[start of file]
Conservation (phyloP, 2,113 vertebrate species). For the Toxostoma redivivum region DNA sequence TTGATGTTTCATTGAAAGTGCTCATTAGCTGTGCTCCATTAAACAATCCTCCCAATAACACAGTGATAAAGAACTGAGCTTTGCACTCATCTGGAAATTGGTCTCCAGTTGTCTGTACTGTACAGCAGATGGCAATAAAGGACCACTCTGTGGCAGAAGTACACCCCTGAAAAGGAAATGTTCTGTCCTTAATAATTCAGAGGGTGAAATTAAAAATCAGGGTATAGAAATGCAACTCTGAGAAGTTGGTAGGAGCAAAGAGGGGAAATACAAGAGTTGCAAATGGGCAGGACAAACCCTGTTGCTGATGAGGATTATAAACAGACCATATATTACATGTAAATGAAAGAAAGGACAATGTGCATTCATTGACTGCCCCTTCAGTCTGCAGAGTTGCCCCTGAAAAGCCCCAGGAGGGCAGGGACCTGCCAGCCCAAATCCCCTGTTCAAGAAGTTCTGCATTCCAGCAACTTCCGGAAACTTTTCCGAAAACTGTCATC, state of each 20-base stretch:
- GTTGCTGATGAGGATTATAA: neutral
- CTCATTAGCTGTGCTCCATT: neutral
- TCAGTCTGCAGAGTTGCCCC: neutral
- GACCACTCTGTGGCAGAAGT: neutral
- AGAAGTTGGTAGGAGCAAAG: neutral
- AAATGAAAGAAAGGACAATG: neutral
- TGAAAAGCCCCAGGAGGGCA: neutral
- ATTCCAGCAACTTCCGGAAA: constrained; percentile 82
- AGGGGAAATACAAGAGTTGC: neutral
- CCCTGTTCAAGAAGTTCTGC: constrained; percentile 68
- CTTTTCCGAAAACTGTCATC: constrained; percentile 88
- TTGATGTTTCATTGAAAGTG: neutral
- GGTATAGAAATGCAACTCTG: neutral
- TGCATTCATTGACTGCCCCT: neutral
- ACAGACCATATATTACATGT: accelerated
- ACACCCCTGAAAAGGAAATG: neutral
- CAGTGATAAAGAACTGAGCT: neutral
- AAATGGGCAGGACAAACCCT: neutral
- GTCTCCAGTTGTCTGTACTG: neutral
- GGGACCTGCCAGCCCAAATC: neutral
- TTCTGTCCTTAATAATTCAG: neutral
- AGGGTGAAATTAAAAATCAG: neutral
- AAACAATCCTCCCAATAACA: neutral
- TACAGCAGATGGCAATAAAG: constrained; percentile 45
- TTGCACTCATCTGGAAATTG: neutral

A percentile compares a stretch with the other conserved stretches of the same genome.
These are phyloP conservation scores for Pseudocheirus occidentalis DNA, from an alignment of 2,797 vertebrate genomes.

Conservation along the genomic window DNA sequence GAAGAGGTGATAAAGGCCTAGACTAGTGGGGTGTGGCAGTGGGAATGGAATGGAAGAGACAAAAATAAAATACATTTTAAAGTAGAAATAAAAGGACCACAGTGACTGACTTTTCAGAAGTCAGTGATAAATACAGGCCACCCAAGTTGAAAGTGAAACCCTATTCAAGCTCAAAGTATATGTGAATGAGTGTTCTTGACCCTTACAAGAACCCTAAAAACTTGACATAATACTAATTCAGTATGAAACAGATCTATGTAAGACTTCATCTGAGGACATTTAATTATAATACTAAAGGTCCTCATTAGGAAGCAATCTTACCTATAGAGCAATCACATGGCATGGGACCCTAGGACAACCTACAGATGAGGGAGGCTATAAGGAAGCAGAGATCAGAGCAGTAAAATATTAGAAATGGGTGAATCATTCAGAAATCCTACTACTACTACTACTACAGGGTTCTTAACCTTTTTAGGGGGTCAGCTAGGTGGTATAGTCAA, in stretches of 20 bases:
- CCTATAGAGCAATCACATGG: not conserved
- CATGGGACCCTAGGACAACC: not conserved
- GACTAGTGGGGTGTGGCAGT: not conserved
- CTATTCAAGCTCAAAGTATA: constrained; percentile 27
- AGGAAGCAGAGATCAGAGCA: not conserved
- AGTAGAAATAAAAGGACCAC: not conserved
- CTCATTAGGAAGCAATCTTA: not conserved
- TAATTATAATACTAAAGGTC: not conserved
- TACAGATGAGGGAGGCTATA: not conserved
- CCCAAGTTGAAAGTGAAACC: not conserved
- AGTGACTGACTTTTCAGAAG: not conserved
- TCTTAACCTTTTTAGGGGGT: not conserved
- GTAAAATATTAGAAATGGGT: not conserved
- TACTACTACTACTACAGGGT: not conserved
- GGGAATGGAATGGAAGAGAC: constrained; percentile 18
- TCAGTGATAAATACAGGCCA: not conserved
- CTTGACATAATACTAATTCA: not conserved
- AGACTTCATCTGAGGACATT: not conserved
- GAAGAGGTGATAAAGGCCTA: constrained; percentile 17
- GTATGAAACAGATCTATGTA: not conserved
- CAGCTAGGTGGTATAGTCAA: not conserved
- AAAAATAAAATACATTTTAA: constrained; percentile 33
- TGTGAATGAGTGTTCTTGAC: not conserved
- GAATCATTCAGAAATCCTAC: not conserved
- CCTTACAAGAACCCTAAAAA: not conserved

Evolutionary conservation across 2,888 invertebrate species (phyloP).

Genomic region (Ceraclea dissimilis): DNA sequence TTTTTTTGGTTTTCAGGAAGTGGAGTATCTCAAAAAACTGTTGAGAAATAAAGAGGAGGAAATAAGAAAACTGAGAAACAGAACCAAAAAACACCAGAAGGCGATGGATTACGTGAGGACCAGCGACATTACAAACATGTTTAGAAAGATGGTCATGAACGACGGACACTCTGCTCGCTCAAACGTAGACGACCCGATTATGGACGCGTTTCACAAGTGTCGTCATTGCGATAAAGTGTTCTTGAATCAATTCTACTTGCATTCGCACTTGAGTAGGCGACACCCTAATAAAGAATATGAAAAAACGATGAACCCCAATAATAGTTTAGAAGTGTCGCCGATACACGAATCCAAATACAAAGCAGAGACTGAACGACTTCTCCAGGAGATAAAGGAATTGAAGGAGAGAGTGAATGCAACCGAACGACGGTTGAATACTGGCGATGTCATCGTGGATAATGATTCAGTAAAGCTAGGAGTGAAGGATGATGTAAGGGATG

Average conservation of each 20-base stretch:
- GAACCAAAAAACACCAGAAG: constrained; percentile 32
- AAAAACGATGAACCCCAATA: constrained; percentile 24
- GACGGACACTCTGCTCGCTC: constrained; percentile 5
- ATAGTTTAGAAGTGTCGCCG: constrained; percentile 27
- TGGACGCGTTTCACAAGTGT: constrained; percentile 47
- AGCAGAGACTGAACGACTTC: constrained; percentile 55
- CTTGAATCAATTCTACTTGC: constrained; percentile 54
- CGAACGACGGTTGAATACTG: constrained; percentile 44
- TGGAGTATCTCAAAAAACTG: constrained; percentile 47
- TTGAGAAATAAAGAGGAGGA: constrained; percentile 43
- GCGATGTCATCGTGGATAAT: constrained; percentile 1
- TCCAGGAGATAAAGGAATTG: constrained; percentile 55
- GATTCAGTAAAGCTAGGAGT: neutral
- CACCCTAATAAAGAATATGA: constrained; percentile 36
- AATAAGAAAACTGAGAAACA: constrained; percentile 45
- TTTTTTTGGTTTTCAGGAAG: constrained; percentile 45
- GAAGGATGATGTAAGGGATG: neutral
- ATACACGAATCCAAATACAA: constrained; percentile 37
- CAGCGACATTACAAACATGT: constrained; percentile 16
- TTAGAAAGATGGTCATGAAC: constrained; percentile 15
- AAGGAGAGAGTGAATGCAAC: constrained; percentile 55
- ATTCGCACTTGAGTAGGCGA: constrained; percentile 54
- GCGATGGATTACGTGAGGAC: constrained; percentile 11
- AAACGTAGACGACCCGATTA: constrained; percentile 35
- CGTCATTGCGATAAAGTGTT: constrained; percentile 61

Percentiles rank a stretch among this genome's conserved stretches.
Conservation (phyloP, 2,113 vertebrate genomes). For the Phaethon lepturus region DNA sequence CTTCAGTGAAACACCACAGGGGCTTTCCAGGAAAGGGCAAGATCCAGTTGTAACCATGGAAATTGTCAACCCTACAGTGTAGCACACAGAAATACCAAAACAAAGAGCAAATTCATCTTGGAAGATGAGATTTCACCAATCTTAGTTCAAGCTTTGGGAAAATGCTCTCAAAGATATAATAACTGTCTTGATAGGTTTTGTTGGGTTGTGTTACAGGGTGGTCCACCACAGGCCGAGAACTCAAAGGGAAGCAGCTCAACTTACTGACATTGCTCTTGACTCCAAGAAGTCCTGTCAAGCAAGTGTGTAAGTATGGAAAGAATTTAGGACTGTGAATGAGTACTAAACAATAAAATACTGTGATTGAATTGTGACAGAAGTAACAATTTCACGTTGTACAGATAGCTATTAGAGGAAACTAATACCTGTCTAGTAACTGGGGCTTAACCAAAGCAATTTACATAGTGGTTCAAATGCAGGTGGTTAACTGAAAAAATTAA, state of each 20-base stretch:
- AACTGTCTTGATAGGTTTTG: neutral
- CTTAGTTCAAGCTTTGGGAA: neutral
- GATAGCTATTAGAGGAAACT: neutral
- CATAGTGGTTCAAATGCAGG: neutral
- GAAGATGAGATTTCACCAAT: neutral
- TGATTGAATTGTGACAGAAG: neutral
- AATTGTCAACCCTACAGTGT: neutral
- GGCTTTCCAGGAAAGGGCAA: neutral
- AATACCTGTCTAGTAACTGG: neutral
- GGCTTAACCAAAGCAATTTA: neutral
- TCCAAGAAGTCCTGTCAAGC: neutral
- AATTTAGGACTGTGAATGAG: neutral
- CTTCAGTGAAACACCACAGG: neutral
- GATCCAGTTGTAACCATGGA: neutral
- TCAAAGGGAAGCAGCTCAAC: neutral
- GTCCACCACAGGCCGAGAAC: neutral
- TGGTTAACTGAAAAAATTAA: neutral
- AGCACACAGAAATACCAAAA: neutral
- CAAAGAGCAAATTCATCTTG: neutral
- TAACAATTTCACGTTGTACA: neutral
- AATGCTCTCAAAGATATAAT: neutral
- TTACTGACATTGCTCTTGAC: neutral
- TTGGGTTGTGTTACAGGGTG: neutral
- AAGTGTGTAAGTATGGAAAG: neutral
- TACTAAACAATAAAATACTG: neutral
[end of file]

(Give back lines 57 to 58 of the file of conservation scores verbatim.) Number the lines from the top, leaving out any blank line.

Average conservation of each 20-base stretch:
- GAACCAAAAAACACCAGAAG: constrained; percentile 32